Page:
Tuesday, November 23, 2010

'The green rush' — managing marijuana

Posted By on Tue, Nov 23, 2010 at 12:40 PM

I've said it a million times: Legalizing pot is one of the best things our government can do. Why? It's beneficial in numerous ways — it's calming, it helps ease pain, it helps extremely sick people eat, our government needs the tax revenue and we spend way too much money on the nonsensical "war on drugs." And, don't forget, it's a boon for small businesses and hemp, it's non-drug relative, is one of the most useful crops on the planet.

In order for this to happen, I truly believe all you tokers out there need to come out of the closet. Statistics show that it's middle class white folks who are smoking, while minorities are most often busted. Whitebread America is driving the demand for a product they love while allowing everyone else to suffer for it. That's not unusual, but it is seriously hypocritical. If you folks would stop pretending like you don't enjoy a fat hootie every now and again, we might be able to convince our legislators — who are ever so interested in our votes and our money — to legalize grass.

Who's with me?

OK, I'll start: I smoke pot most days both for pleasure and to ease back pain. In fact, my pain specialist says she wishes she could prescribe marijuana to her patients because it really does help ease their symptoms, and it's safer than the legal opiates she prescribes. In my family, excluding my grandparents, pot is not considered bad. And, the vast majority of the people I know either smoke pot or don't care if other people do. Meanwhile, I'm still a productive taxpayer who's never been arrested for any crime. Imagine.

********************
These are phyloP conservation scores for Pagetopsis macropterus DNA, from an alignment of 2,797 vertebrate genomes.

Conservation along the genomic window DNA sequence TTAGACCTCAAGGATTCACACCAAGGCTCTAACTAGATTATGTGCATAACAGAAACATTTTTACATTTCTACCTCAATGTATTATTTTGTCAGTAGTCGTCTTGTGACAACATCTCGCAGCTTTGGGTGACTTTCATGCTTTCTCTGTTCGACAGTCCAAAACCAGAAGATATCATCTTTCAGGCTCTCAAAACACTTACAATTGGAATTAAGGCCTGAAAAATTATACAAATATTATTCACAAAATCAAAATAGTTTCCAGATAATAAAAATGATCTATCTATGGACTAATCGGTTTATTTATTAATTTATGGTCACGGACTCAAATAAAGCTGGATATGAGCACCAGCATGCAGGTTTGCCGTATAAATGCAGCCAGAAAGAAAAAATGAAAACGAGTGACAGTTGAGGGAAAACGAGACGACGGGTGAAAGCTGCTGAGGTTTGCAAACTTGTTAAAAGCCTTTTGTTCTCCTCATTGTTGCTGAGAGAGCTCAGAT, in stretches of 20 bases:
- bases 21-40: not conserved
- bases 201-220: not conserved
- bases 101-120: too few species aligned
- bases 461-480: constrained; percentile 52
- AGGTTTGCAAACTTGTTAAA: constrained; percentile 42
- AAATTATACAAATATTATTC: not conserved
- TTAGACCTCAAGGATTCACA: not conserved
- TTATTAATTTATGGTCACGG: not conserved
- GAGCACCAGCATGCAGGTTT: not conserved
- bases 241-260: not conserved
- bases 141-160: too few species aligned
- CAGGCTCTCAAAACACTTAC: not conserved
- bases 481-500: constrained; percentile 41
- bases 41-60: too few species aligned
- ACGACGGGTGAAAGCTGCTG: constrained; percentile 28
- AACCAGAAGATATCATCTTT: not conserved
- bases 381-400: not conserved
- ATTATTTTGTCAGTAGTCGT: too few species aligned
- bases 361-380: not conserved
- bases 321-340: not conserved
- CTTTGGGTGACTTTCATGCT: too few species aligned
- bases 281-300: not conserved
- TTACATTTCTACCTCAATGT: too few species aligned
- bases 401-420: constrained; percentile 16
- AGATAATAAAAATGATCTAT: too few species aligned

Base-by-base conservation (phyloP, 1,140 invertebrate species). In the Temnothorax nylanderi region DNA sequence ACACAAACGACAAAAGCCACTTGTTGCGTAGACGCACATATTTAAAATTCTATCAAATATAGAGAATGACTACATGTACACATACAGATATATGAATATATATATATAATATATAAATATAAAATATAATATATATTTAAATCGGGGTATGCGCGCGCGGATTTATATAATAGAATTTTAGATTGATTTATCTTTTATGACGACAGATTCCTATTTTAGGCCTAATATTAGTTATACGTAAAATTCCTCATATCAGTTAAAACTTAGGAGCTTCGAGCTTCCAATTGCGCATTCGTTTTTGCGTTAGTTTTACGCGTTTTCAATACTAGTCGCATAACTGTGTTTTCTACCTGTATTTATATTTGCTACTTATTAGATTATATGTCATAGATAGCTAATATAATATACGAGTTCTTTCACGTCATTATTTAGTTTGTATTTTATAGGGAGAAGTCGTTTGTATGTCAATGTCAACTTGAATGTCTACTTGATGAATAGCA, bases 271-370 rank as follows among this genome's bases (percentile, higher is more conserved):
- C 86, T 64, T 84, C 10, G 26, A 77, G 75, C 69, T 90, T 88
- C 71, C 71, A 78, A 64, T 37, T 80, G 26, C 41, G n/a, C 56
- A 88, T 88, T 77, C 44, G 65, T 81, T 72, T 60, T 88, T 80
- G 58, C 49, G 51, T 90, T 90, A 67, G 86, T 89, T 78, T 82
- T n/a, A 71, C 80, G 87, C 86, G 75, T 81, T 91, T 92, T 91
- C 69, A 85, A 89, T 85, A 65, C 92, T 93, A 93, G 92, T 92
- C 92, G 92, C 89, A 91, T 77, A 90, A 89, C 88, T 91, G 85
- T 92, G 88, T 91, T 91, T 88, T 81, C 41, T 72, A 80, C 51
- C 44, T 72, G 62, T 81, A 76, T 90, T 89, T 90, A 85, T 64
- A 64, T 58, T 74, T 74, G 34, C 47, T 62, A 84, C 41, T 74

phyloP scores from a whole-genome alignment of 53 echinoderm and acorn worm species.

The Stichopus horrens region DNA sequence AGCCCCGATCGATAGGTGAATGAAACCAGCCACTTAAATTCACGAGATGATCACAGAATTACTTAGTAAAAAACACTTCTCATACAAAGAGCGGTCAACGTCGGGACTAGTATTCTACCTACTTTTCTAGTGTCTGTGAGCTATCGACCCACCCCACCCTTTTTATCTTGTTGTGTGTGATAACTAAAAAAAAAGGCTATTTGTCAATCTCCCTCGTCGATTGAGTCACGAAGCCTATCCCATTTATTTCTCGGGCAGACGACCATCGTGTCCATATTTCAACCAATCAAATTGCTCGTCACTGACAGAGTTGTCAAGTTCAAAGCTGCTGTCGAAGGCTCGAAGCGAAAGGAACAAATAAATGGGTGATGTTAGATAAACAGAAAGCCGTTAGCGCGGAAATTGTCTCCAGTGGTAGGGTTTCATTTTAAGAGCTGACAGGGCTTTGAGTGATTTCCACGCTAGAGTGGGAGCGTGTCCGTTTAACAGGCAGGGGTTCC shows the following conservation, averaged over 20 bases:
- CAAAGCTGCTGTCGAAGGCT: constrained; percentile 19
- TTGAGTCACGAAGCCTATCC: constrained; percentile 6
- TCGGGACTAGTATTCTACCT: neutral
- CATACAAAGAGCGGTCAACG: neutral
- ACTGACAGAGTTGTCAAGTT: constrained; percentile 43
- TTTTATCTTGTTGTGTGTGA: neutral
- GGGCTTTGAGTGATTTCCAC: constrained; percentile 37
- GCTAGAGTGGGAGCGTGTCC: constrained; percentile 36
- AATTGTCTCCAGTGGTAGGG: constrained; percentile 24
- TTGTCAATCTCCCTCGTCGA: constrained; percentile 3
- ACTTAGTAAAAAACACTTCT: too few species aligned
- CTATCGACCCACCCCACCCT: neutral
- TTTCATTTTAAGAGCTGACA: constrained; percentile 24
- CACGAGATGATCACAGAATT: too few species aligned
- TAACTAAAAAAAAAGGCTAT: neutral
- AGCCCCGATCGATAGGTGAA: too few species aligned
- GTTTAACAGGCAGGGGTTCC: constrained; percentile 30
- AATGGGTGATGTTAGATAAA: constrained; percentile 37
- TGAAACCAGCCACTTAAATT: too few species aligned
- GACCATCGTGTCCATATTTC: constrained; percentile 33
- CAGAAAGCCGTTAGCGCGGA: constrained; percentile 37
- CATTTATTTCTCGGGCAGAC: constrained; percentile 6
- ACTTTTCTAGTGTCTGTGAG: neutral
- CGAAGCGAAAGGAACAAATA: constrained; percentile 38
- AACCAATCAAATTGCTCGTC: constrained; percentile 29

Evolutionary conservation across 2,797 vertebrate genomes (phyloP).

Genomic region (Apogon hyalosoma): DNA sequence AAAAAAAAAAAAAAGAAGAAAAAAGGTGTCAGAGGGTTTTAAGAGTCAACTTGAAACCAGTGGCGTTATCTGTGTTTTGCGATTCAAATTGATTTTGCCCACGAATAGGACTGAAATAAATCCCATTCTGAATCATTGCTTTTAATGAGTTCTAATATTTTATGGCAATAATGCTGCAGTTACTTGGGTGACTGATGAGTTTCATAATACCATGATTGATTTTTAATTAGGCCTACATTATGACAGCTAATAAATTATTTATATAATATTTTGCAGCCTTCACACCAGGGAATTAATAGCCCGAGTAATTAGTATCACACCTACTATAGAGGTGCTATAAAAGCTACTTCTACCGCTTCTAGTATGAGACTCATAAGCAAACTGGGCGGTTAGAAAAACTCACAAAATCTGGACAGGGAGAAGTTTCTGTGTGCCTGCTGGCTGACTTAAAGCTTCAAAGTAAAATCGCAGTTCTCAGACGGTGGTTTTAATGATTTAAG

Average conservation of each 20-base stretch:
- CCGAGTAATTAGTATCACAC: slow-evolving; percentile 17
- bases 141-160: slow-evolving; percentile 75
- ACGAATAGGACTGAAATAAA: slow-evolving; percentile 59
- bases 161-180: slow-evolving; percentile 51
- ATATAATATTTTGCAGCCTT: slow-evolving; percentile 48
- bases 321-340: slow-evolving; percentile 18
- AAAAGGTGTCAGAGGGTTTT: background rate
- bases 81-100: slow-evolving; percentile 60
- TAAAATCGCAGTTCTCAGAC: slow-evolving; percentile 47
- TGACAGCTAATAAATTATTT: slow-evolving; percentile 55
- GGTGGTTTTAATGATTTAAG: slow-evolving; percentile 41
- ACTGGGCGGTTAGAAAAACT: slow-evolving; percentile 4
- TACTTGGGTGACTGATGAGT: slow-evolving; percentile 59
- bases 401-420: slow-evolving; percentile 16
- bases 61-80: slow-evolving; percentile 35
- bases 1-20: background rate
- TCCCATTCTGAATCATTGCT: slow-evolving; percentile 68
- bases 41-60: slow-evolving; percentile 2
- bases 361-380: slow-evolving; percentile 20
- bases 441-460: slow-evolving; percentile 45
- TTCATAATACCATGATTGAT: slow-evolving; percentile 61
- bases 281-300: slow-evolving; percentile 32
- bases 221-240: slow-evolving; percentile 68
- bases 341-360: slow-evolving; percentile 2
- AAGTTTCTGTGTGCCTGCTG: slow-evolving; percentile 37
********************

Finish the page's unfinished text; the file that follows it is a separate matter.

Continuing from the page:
Now, it's your turn: Get your asses out of the ganja closet and let's get this magical herb legalized.

There are people working on the impending "green rush." From The New York Times:

It is being called the green rush. With more states moving to legalize medical marijuana, the business of growing and dispensing it is booming, even as much of the rest of the economy struggles.

Now, flush with financial clout, and with their eyes on pushing Congress to further loosen laws, medical marijuana industry leaders are forming a national trade association. While there are smaller, local trade groups, organizers around the country say this will be the first business organization working on the national level.

Based in Washington, the group, the National Cannabis Industry Association, will focus primarily on lobbying, but will also help medical marijuana businesses navigate a patchwork of laws that differ depending on location.

“This is an industry that is emerging — from the dispensaries to the ancillary businesses that are now coming out of the shadows,” said Aaron Smith, a medical marijuana advocate in Phoenix and the group’s executive director. “While there is good work being done, there isn’t anyone out there representing the industry’s interests directly.”

Read the rest of this article, by Dan Frosch, here.

A brief history of weed:

Rhiannon "Rhi" Bowman is an independent journalist who contributes snarky commentary on Creative Loafing's CLog blog four days a week in addition to writing for several other local media organizations. To learn more, click the links or follow Rhi on Twitter.

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